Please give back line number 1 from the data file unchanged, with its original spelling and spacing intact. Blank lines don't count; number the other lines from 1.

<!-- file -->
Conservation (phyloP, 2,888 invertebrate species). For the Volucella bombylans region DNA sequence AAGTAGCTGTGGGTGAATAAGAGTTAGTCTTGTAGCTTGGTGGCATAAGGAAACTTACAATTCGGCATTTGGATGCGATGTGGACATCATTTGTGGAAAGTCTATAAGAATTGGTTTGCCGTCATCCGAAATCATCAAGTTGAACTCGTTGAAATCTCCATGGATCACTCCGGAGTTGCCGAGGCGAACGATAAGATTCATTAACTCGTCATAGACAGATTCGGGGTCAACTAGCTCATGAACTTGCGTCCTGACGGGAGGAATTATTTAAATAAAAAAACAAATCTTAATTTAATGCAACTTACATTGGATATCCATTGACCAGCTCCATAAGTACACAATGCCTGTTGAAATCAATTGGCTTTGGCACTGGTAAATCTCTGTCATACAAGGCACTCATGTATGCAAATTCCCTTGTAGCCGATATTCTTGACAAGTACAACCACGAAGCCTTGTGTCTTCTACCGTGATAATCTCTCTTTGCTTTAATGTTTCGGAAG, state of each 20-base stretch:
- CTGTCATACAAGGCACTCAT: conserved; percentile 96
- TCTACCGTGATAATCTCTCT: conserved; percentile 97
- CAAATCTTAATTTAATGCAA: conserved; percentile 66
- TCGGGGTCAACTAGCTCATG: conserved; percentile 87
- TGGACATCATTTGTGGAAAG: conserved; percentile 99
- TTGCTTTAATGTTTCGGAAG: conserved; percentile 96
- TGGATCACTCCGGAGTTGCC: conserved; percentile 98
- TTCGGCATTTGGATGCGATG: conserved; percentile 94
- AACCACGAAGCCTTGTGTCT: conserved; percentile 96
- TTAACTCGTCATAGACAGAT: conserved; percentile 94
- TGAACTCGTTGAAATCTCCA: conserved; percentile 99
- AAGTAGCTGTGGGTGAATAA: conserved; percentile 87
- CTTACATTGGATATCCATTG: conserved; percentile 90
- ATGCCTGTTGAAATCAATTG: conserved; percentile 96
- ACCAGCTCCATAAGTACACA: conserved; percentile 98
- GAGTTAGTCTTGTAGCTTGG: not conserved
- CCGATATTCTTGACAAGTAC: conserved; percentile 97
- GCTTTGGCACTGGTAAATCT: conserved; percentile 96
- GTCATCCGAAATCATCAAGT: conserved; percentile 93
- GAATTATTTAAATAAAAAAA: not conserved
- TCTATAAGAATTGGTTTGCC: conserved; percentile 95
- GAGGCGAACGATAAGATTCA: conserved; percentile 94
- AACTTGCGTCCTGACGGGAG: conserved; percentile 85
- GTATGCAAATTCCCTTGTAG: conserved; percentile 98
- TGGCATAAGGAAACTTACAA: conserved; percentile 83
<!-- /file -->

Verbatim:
Conservation (phyloP, 2,888 invertebrate species). For the Volucella bombylans region DNA sequence AAGTAGCTGTGGGTGAATAAGAGTTAGTCTTGTAGCTTGGTGGCATAAGGAAACTTACAATTCGGCATTTGGATGCGATGTGGACATCATTTGTGGAAAGTCTATAAGAATTGGTTTGCCGTCATCCGAAATCATCAAGTTGAACTCGTTGAAATCTCCATGGATCACTCCGGAGTTGCCGAGGCGAACGATAAGATTCATTAACTCGTCATAGACAGATTCGGGGTCAACTAGCTCATGAACTTGCGTCCTGACGGGAGGAATTATTTAAATAAAAAAACAAATCTTAATTTAATGCAACTTACATTGGATATCCATTGACCAGCTCCATAAGTACACAATGCCTGTTGAAATCAATTGGCTTTGGCACTGGTAAATCTCTGTCATACAAGGCACTCATGTATGCAAATTCCCTTGTAGCCGATATTCTTGACAAGTACAACCACGAAGCCTTGTGTCTTCTACCGTGATAATCTCTCTTTGCTTTAATGTTTCGGAAG, state of each 20-base stretch: